Marketers and advertisers are more biased and less empathetic than they like to believe, according to a provocative new research paper out of the U.K. This is creating a “substantial barrier” to connecting with audiences outside major cultural hubs like London and New York (or, presumably, Toronto, Montreal and Vancouver).
Commissioned by the British publishing firm Reach, The Empathy Delusion is an attempt to better understand what it describes as the “culture war” that has arisen around polarizing issues like climate change, Brexit and the election of Donald Trump.
“Our ability to rise above our emotions and intuition is vital to creating advertising which resonates with mainstream audiences,” says the paper, which is based on a quantitative survey of 2,019 nationally representative UK adults and 199 advertising and marketing professionals. “Unfortunately, our research suggests this may be a challenge the advertising and marketing industry is failing to rise to.”
The study measured the ability of the so-called “modern mainstream” and people working in marketing to understand other people’s emotions and perspectives, showing them 14 statements from a trait empathy scale developed by academic psychologists.
The statements were split between perspective taking (eg: “Before criticizing somebody, I try to imagine how I would feel in their place”) and emotional empathy (eg: “Other people’s misfortunes do not usually disturb me a great deal”), with respondents rating each statement based on how well they felt it described them.
Empathy levels were generally low, with less than one-third (29%) of the modern mainstream demonstrating high levels of perspective taking and emotional empathy. Marketing and advertising professionals fared only slightly better however, scoring 30% on the same scale.
“We are no better at understanding other people’s emotions and perspectives than the mainstream,” the study says. “This represents a major problem for an industry whose very success depends on a detailed and thorough understanding of the people it seeks to influence.”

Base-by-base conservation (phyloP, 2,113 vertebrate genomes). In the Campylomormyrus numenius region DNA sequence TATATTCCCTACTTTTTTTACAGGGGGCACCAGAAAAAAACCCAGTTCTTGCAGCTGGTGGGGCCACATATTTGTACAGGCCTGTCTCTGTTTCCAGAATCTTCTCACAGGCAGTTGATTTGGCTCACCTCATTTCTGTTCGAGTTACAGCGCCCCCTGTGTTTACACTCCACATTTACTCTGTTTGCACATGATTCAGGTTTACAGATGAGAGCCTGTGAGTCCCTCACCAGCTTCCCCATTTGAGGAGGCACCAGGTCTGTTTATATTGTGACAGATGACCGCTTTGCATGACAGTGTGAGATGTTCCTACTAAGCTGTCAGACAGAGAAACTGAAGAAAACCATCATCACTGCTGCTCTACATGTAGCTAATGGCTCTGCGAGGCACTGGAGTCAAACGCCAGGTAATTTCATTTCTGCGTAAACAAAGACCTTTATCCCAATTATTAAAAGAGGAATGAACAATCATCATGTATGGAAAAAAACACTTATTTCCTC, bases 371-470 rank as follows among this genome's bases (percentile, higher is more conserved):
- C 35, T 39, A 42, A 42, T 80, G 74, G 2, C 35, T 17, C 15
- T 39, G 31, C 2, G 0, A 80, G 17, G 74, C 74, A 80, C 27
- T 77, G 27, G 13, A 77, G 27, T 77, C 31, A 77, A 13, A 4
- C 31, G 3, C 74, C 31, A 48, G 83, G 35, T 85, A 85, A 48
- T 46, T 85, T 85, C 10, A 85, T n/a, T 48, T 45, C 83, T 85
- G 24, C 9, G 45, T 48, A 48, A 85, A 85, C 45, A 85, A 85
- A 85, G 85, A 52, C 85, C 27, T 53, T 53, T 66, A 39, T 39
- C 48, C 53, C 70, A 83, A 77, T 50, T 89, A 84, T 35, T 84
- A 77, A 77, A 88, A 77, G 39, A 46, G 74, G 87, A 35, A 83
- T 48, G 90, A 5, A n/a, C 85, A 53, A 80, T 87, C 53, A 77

The advertising industry also tends to lean left on the political spectrum, with 44% of industry professionals surveyed identifying as left-leaning, compared to just 25% of the modern mainstream. In addition, 36% of advertising and marketing professionals self-identified as centrist, compared with 52% of the modern mainstream.
While both marketing professionals and the modern mainstream placed equal importance on individualizing ethics like fairness/reciprocity, marketing professionals placed less emphasis on so-called “binding ethics” such as authority/respect (22% of marketing professionals vs. 39% of the modern mainstream).
“The moral bias of people in our industry, means we tend to views these mainstream concerns with suspicion,” wrote co-authors Andrew Tenzer of Reach and Ian Murray of house51. “So, we need to develop a more pluralist outlook.”
The Dictator Game
The paper also presents the results of a study called “The Dictator Game,” in which participants are paired with an anonymous partner and given a fictional £50 to share. It’s called “The Dictator Game” because the first person gets to decide how much of the money to keep and how much to share.
While 77% of the modern mainstream opted to give an equal share of £25 to the unknown person they were playing with, only 69% of people in marketing and advertising offered an equal share.
The study also introduced another variable, with participants invited to play with people who voted in the UK’s 2016 Brexit referendum. When marketers and ad people who voted remain were told they were playing with a “leave” voter, just 43% indicated a willingness to share 50/50.
When they were told they were playing with a fellow “remainer,” the proportion willing to divide the money equally rose to 82% (a phenomenon known as “in-group love” among social scientists).
“This departure from the fairness norm is a clear sign of a tendency to punish or discriminate against those holding opposing beliefs,” the paper says. “Whilst we see a similar pattern of polarizing behaviour in the modern mainstream sample, the drop is less pronounced between the in-group and out-group conditions (31 percentage points, versus 39% among marketers and advertisers).
Marketers were “heavily influenced” by identity in The Dictator Game said the study, which went on to suggest that many in the industry could be “strongly influenced” by intuitions and herd mentality. This is at odds with what the paper calls a “persistent belief” among marketers and advertisers that they are more empathetic and are trained to overcome their biases.
The study cites research by social psychologist Jonathan Haidt in his book The Righteous Mind, in which he concluded that in the U.S., liberals have two moral foundations (harm and fairness) turned up high, while others such as group loyalty and respect are turned way down. Conservatives on the other hand, tend to maintain an equal setting across variables, which allows messaging to cut through easier.
“The moral bias of people in our industry, means we tend to view these mainstream concerns with suspicion,” the report states. “So, we need to develop a more pluralist outlook.”